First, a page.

Rapid digital identity certifications in UK indicate pent-up demand: DCMS
A new accreditation system for digital identity products is leading to the rapid approval of new products, indicating high demand. Regulators are collaborating to understand what digital identity means for their remits, and for public education on using and trusting digital identity it is a matter of “wait and see,” said Erika Lewis. Lewis is director for Cyber Security and Digital Identity, at the UK’s Department for Culture, Media and Sport (DCMS), which oversees identity, and was speaking at a recent Westminster eForum.
The UK is developing its Digital Identity and Attributes Trust Framework (DIATF) to guide the country’s public and private digital identity development. The UK does not have a national identity scheme and so does not have an identity database, meaning it needs to allow identity providers to access separate government databases to build an identity. Providers need to be assessed and certified to be granted access.
The DCMS has been working with the UK Accreditation Service to recognize five certification bodies. They have now certified 33 products against the trust framework.
“The British Standards Institute has told us that they’ve never seen a new certification scheme prompt so much interest so quickly,” said Lewis.
“I think that is testament to the work my lovely team is doing, but I think it’s also testament to the fact that this is a real market where there is a real need.”
Products are already in use for the country’s Right to Rent and Right to Work Check as well as background checks. Lewis quoted data from recruitment firm Reed Screening that has found its hiring checks are down to four minutes and that employers and employees are saving around 30,000 hours a year with digital checks.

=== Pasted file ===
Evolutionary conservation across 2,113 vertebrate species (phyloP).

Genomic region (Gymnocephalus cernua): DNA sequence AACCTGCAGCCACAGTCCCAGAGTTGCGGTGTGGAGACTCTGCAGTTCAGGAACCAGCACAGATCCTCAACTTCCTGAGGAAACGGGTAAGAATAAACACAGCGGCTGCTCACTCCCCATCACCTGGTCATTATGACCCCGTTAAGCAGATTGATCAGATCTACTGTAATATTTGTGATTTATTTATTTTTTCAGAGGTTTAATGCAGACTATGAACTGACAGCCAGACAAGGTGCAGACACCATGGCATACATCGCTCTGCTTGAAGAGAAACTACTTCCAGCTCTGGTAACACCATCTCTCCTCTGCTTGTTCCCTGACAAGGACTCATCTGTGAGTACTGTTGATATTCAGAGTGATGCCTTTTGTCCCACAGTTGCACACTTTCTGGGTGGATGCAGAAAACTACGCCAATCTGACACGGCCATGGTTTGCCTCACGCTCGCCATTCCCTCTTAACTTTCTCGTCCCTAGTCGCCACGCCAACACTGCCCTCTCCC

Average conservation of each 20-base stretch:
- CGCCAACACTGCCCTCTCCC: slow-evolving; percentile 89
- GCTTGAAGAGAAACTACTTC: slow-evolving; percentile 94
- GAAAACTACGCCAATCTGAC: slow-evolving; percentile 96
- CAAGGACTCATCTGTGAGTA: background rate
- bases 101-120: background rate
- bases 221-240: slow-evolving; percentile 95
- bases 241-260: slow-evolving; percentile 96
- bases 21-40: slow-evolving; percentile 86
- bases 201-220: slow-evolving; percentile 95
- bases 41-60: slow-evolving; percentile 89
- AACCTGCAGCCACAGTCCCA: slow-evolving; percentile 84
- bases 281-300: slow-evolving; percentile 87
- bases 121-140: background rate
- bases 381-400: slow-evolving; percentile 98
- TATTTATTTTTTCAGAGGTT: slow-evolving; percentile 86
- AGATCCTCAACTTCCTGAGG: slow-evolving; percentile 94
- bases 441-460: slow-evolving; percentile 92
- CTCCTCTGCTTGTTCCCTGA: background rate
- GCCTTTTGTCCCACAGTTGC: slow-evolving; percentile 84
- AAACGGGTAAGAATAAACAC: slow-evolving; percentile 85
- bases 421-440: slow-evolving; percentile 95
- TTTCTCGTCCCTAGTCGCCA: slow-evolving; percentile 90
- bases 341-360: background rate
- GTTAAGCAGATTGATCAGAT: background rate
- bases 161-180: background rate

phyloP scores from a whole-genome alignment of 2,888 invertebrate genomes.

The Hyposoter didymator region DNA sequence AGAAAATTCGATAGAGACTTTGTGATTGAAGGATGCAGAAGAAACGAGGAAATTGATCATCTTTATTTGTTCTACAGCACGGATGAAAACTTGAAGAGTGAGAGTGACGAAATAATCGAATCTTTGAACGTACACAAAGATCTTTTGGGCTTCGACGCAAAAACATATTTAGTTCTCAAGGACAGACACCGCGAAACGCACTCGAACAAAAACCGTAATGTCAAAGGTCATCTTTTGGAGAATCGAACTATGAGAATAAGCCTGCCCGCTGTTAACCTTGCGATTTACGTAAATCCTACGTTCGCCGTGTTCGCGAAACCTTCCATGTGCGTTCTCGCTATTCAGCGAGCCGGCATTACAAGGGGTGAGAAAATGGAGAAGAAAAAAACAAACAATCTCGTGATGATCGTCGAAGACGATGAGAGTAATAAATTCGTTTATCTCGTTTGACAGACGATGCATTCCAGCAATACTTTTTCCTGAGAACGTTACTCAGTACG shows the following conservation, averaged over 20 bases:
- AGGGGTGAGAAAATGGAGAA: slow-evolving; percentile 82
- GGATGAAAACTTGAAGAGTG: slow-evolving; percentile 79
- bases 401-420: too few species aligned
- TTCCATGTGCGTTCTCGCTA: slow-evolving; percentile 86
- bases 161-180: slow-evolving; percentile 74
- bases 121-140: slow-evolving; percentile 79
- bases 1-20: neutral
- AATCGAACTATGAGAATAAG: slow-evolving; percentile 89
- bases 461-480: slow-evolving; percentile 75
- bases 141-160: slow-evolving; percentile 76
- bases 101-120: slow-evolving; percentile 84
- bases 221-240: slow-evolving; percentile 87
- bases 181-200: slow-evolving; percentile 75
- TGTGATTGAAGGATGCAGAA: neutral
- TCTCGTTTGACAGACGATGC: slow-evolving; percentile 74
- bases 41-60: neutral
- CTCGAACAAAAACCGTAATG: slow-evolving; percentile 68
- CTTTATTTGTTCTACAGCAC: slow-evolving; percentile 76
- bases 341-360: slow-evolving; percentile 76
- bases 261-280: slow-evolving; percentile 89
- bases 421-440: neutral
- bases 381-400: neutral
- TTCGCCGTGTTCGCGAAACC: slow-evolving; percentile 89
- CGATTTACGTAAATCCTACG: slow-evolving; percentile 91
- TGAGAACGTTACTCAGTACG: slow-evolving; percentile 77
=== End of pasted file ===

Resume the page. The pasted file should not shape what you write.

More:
Priorities for 2023: trust and legislation
“We want to make sure the government does enough but not too much,” said Lewis who went on to outline the three iterations of the trust framework to date.
Prioritized next steps of the UK’s digital ID journey are to support the passage of the Data Protection and Digital Information Bill (formerly Data Reform Bill) through parliament, and raising the profile of digital ID as a trusted, safe product.
The Bill covers the trust mark certification scheme so users would know a company has been independently assessed to prove they follow the rules. The Office for Digital Identity and Attributes (OFDIA) is under development and the Bill would see it manage the trust mark organizations. The Bill would also give individuals the ability to build a digital identity based on trusted government-held data.
Adoption sprints are underway with in-person events themed by sector. There are also sandbox testing platforms being made available with synthetic data for product testing.
Britain’s lack of an identity database makes international interoperability less straightforward, but the DCMS is working with countries around the world on frameworks, systems and to attempt to reach mutual recognition, said Lewis.
There are multilateral talks underway with the UN, World Bank, G7 and G20, she said, and so far, digital identity is forming part of international deals such as the free-trade agreement with Australia and New Zealand and the MoU with Singapore on digital economy.
Not a priority for 2023: consumer education
“Lack of adoption isn’t a technology issue; I think it is very much a trust one,” said Lewis. But gaining skills and understanding around digital identity products and use will be left to the private sector, at least initially.
“Whether the market will speak for itself and push forward in terms of upskilling consumers and getting consumers to use products, or whether in the end we need to get involved more as government, I think we should wait and see.
“Our job is definitely to make sure that consumers understand the issues around digital identities – and that will be something that we’ll do as we move forward – and understand what that accreditation means to them.”